• United States

User companies pilot Liberty spec

Jan 09, 20035 mins
Access ControlNetworkingSecurity

After more than a year spent crafting a specification, the Liberty Alliance Project now has some of the largest end-user companies and banks in the U.S. putting its work to the test in an effort to see if Liberty can deliver on its promise of a federated identity management system.

General Motors, a founding member of Liberty, is testing the specification by incorporating it into security software for its employee intranet called MySocrates to provide users a single ID for accessing internal human resources data and external Web sites for 401K and health benefit services. The company also is evaluating Liberty as the foundation for a universal authentication service for its network of 10,000 supplier partners.

“We hope any early successes will galvanize the industry around identity management and show the industry how it should move forward,” says Rich Taggert, director of enterprise architecture and IT standards for GM’s global technology management group. Also, a collection of the largest cash management banks in the U.S. is working with consulting firm Niteo Partners, another Liberty member, to create a network for sharing data secured by Liberty-based identity services. The firm also is working with the Bond Market Association, a trade group representing the $17 trillion global debt markets, to build a Liberty-secured data portal this year for bond dealers to do everything from find new issues to resolve post-trade disputes.

All three efforts are important proving grounds for the 150-member Alliance, whose membership has grown by 500% since its inception in September 2001. The group published its 1.0 specification in July and a 1.1 update appeared in November.  A 2.0 release is scheduled for the middle of this year that will added a permission framework to provide important privacy controls.

The specification, which has already seen support in products from vendors such as Entrust, Novell, Oblix, Sun and RSA, details how to create a re-usable user authentication token for use across Web sites. A key feature is the support of the Security Assertion Markup Language (SAML), an XML-based standard for exchanging user identity information.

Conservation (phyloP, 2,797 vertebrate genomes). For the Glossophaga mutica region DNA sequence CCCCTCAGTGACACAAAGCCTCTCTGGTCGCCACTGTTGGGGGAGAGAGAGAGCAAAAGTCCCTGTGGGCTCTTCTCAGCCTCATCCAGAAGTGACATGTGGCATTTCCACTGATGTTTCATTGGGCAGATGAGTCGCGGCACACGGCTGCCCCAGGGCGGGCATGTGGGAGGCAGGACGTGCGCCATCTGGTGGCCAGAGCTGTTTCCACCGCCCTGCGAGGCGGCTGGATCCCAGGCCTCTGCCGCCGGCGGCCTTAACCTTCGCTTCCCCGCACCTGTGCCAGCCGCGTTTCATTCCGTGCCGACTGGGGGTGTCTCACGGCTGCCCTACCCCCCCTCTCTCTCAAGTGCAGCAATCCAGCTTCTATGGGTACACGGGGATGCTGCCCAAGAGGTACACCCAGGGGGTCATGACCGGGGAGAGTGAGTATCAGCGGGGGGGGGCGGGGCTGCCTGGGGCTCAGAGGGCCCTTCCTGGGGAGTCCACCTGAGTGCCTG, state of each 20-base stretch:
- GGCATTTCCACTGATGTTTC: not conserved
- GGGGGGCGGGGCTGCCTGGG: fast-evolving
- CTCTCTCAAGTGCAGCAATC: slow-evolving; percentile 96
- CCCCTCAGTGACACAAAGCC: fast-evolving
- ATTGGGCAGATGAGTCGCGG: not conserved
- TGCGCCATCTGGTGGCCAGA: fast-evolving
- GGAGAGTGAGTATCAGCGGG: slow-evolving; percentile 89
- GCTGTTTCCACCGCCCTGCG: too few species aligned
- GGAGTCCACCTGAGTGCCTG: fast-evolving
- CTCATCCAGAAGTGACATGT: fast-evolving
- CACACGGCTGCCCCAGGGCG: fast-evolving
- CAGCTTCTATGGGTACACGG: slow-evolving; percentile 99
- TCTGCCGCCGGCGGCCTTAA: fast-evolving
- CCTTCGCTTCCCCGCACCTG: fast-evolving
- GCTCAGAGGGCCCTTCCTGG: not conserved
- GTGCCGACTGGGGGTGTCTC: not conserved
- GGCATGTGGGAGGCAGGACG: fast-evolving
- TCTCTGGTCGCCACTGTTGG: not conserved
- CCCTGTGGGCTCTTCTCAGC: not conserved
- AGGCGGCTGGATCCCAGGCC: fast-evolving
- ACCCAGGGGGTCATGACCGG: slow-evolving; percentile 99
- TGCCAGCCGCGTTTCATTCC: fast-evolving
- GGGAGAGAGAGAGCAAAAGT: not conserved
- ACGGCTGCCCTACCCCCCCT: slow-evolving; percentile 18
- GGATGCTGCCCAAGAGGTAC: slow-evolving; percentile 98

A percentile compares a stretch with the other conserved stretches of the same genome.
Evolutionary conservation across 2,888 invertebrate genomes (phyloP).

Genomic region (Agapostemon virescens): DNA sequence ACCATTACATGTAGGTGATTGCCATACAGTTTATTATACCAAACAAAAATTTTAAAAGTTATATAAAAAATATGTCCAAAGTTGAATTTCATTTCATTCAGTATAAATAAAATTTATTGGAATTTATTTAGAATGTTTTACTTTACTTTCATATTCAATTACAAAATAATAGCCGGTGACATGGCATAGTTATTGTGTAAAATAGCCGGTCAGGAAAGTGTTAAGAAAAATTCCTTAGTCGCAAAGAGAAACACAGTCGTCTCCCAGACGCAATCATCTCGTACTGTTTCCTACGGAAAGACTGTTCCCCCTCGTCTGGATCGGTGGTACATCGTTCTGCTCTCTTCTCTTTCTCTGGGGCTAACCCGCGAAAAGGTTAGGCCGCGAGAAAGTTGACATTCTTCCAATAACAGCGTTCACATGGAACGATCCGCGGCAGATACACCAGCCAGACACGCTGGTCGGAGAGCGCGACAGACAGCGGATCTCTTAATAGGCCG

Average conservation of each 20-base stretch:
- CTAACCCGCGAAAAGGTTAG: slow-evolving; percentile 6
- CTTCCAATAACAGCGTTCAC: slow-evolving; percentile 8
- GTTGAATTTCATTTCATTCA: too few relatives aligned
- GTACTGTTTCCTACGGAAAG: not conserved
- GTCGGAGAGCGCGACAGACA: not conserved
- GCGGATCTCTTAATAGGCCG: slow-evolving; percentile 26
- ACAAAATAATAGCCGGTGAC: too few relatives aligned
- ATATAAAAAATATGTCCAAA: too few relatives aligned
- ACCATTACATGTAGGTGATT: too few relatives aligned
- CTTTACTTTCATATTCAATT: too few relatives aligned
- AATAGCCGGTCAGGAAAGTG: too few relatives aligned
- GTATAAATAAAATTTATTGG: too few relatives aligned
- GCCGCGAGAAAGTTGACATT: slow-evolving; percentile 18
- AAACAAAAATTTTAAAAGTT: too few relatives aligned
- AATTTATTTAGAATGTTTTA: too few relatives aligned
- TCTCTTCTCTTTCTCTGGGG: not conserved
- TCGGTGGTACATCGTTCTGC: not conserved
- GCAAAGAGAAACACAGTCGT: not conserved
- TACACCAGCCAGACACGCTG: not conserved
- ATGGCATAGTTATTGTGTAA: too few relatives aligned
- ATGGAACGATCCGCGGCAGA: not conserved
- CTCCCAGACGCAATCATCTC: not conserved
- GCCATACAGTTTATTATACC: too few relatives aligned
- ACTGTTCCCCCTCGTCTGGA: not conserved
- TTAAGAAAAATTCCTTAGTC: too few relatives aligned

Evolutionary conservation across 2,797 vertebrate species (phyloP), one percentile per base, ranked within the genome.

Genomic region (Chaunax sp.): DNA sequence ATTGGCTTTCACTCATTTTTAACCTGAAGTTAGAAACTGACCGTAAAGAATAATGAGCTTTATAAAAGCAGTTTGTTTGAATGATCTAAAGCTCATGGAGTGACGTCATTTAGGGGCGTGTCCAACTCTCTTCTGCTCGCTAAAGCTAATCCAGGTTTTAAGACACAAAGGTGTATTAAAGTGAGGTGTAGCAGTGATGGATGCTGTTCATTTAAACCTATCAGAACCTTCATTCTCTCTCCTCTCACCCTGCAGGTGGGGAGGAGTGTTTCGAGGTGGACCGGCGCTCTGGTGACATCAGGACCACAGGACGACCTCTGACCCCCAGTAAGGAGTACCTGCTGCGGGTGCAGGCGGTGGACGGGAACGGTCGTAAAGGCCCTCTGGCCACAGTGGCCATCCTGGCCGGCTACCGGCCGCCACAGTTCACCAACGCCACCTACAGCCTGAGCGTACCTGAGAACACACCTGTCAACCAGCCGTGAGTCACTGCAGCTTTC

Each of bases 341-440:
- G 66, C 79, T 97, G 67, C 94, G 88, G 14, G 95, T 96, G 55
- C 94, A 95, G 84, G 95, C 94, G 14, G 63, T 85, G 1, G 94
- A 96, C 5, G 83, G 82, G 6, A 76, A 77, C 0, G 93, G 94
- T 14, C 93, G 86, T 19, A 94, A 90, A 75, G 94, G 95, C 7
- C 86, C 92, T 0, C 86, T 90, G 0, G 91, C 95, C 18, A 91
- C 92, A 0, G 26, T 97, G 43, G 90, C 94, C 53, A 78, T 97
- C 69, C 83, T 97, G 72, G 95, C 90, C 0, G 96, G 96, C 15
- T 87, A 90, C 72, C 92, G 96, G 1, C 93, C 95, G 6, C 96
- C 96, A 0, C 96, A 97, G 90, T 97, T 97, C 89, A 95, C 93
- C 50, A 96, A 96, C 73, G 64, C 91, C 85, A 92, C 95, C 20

Liberty’s efforts are similar to Microsoft’s Passport single sign-on service, which it is trying to adapt for corporate use.

GM has deployed Web Access Management products, which it declined to identify, that support the Liberty specification as part of its MySocrates intranet.

“We see the potential for enormous internal cost savings on things like password management and the help desk,” says Taggart.

But the company also is exploring Liberty for support of a system that extends across company boundaries. “We will never have agreement [with partners] around one identity model, that’s why we need a federated system,” says Taggart.

GM is now asking vendors to detail plans for support of Liberty and SAML in any product pitches they make to the company.

“We won’t throw out existing products, we want them updated with Liberty and SAML,” says Taggart. The company also is asking two of its largest technology vendors, IBM and Microsoft, to get involved.

“The biggest barrier I see to acceptance of Liberty is that Microsoft and IBM are not on-board,” says Dan Blum, an analyst with the Burton Group. Blum says the technology also suffers from the lack of a mechanism to create trust relationships between companies.

Some of those solutions begin with version 2.0, which focuses on wiring together islands of Liberty Alliance users to create a mesh of trust.

“I expect to see continued progress from Liberty this year and some in-house projects, but because of the barriers I don’t think we’ll see a tsunami wave of adoption,” says Blum, who thinks Liberty will remain a gateway service for the near future before being added natively to applications.

But one firm hopes end-user projects will mature the specification through real-world implementations. Niteo Partners is building a proof-of-concept network with the Financial Services Technology Consortium and a collection of cash management banks using Liberty-based authentication services to support a multi-bank reporting application. The application is a series of Web services that allows a company’s primary bank to aggregate data from other banks the company conducts business with in order to evaluate the company’s cash positions. Liberty credentials authenticate users across the banks and will eventually provide permissions to control access to data.

Today, the data collection is done using expensive private networks, according to Michael Versace, national director of financial services for Niteo.

“We hope to learn a lot about interoperability around Liberty and SAML and find out if they provide enough semantic information to allow services to execute,” says Versace. “We want to see if we can build in enough knowledge so that the service can trust the [Liberty identity tokens].”

Versace then hopes to feed those practical implementation lessons back into the Liberty development cycle to improve the specification and avoid the pitfalls of other efforts to create security services, namely Public Key Infrastructure.

“PKI was a technology phenomenon,” he says. “ It took too long for business applications to take form. We understand that issue now and we want to get business needs aligned with the technology earlier.”